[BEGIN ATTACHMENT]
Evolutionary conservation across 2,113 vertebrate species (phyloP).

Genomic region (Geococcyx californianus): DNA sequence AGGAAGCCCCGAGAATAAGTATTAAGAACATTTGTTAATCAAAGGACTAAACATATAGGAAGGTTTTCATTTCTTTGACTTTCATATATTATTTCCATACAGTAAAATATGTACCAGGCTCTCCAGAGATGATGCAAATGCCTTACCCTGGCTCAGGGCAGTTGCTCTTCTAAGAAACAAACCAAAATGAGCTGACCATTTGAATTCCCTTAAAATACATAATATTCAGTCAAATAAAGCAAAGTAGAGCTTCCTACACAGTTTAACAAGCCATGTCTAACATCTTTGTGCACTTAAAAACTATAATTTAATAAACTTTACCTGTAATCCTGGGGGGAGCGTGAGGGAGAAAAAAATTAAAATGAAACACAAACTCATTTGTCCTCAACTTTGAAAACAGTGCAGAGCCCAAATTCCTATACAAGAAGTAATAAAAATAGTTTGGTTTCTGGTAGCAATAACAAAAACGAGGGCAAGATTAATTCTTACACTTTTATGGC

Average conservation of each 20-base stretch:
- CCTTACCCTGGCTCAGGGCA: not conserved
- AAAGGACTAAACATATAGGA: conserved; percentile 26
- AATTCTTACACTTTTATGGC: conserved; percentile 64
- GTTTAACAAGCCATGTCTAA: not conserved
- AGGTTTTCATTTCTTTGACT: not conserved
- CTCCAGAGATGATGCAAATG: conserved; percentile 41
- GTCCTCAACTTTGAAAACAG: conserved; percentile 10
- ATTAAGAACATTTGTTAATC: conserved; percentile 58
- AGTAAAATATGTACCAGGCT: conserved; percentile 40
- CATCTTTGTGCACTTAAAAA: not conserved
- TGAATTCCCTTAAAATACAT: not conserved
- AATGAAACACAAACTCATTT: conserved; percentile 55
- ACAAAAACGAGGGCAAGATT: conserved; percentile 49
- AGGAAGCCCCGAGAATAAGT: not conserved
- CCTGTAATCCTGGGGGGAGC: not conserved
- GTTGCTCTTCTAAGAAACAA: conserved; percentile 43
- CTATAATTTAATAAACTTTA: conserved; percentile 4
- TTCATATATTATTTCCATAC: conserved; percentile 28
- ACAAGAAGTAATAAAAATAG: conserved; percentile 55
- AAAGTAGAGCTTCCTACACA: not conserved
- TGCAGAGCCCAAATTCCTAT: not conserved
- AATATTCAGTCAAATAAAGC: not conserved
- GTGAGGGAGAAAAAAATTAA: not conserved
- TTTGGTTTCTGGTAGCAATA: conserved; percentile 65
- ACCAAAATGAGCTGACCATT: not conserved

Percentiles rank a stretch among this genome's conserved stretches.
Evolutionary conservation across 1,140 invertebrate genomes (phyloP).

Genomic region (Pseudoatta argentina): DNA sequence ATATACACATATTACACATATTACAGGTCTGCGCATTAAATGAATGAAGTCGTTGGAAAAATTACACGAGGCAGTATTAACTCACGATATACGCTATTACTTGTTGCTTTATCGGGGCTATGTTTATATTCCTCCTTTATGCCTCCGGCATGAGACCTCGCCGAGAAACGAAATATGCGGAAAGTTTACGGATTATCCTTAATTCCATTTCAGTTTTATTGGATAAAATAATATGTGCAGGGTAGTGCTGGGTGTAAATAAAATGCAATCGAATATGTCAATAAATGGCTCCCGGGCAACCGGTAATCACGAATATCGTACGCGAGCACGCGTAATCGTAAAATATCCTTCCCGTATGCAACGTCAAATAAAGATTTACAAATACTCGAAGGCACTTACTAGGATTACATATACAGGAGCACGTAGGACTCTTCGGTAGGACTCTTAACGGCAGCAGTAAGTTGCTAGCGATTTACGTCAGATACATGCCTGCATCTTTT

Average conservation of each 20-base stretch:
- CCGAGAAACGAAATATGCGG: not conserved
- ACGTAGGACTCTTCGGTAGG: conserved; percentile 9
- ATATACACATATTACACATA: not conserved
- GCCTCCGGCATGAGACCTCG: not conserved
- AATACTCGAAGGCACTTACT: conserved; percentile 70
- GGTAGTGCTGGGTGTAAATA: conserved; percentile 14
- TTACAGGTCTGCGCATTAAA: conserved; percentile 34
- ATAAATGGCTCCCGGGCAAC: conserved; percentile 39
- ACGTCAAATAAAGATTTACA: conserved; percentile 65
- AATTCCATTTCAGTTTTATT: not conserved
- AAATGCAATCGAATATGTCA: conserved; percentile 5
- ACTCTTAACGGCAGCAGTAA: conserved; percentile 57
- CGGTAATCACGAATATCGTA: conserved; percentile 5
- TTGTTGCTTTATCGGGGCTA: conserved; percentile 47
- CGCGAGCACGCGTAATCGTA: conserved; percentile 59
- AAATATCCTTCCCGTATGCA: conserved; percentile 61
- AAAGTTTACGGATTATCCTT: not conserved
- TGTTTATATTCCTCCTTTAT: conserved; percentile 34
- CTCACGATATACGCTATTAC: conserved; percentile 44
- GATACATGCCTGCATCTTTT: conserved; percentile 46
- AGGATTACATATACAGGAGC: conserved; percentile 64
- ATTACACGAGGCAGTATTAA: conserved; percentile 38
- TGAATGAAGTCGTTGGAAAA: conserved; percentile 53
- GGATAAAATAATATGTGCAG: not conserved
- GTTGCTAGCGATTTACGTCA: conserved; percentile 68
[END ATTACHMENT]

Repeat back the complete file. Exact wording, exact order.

Evolutionary conservation across 2,113 vertebrate species (phyloP).

Genomic region (Geococcyx californianus): DNA sequence AGGAAGCCCCGAGAATAAGTATTAAGAACATTTGTTAATCAAAGGACTAAACATATAGGAAGGTTTTCATTTCTTTGACTTTCATATATTATTTCCATACAGTAAAATATGTACCAGGCTCTCCAGAGATGATGCAAATGCCTTACCCTGGCTCAGGGCAGTTGCTCTTCTAAGAAACAAACCAAAATGAGCTGACCATTTGAATTCCCTTAAAATACATAATATTCAGTCAAATAAAGCAAAGTAGAGCTTCCTACACAGTTTAACAAGCCATGTCTAACATCTTTGTGCACTTAAAAACTATAATTTAATAAACTTTACCTGTAATCCTGGGGGGAGCGTGAGGGAGAAAAAAATTAAAATGAAACACAAACTCATTTGTCCTCAACTTTGAAAACAGTGCAGAGCCCAAATTCCTATACAAGAAGTAATAAAAATAGTTTGGTTTCTGGTAGCAATAACAAAAACGAGGGCAAGATTAATTCTTACACTTTTATGGC

Average conservation of each 20-base stretch:
- CCTTACCCTGGCTCAGGGCA: not conserved
- AAAGGACTAAACATATAGGA: conserved; percentile 26
- AATTCTTACACTTTTATGGC: conserved; percentile 64
- GTTTAACAAGCCATGTCTAA: not conserved
- AGGTTTTCATTTCTTTGACT: not conserved
- CTCCAGAGATGATGCAAATG: conserved; percentile 41
- GTCCTCAACTTTGAAAACAG: conserved; percentile 10
- ATTAAGAACATTTGTTAATC: conserved; percentile 58
- AGTAAAATATGTACCAGGCT: conserved; percentile 40
- CATCTTTGTGCACTTAAAAA: not conserved
- TGAATTCCCTTAAAATACAT: not conserved
- AATGAAACACAAACTCATTT: conserved; percentile 55
- ACAAAAACGAGGGCAAGATT: conserved; percentile 49
- AGGAAGCCCCGAGAATAAGT: not conserved
- CCTGTAATCCTGGGGGGAGC: not conserved
- GTTGCTCTTCTAAGAAACAA: conserved; percentile 43
- CTATAATTTAATAAACTTTA: conserved; percentile 4
- TTCATATATTATTTCCATAC: conserved; percentile 28
- ACAAGAAGTAATAAAAATAG: conserved; percentile 55
- AAAGTAGAGCTTCCTACACA: not conserved
- TGCAGAGCCCAAATTCCTAT: not conserved
- AATATTCAGTCAAATAAAGC: not conserved
- GTGAGGGAGAAAAAAATTAA: not conserved
- TTTGGTTTCTGGTAGCAATA: conserved; percentile 65
- ACCAAAATGAGCTGACCATT: not conserved

Percentiles rank a stretch among this genome's conserved stretches.
Evolutionary conservation across 1,140 invertebrate genomes (phyloP).

Genomic region (Pseudoatta argentina): DNA sequence ATATACACATATTACACATATTACAGGTCTGCGCATTAAATGAATGAAGTCGTTGGAAAAATTACACGAGGCAGTATTAACTCACGATATACGCTATTACTTGTTGCTTTATCGGGGCTATGTTTATATTCCTCCTTTATGCCTCCGGCATGAGACCTCGCCGAGAAACGAAATATGCGGAAAGTTTACGGATTATCCTTAATTCCATTTCAGTTTTATTGGATAAAATAATATGTGCAGGGTAGTGCTGGGTGTAAATAAAATGCAATCGAATATGTCAATAAATGGCTCCCGGGCAACCGGTAATCACGAATATCGTACGCGAGCACGCGTAATCGTAAAATATCCTTCCCGTATGCAACGTCAAATAAAGATTTACAAATACTCGAAGGCACTTACTAGGATTACATATACAGGAGCACGTAGGACTCTTCGGTAGGACTCTTAACGGCAGCAGTAAGTTGCTAGCGATTTACGTCAGATACATGCCTGCATCTTTT

Average conservation of each 20-base stretch:
- CCGAGAAACGAAATATGCGG: not conserved
- ACGTAGGACTCTTCGGTAGG: conserved; percentile 9
- ATATACACATATTACACATA: not conserved
- GCCTCCGGCATGAGACCTCG: not conserved
- AATACTCGAAGGCACTTACT: conserved; percentile 70
- GGTAGTGCTGGGTGTAAATA: conserved; percentile 14
- TTACAGGTCTGCGCATTAAA: conserved; percentile 34
- ATAAATGGCTCCCGGGCAAC: conserved; percentile 39
- ACGTCAAATAAAGATTTACA: conserved; percentile 65
- AATTCCATTTCAGTTTTATT: not conserved
- AAATGCAATCGAATATGTCA: conserved; percentile 5
- ACTCTTAACGGCAGCAGTAA: conserved; percentile 57
- CGGTAATCACGAATATCGTA: conserved; percentile 5
- TTGTTGCTTTATCGGGGCTA: conserved; percentile 47
- CGCGAGCACGCGTAATCGTA: conserved; percentile 59
- AAATATCCTTCCCGTATGCA: conserved; percentile 61
- AAAGTTTACGGATTATCCTT: not conserved
- TGTTTATATTCCTCCTTTAT: conserved; percentile 34
- CTCACGATATACGCTATTAC: conserved; percentile 44
- GATACATGCCTGCATCTTTT: conserved; percentile 46
- AGGATTACATATACAGGAGC: conserved; percentile 64
- ATTACACGAGGCAGTATTAA: conserved; percentile 38
- TGAATGAAGTCGTTGGAAAA: conserved; percentile 53
- GGATAAAATAATATGTGCAG: not conserved
- GTTGCTAGCGATTTACGTCA: conserved; percentile 68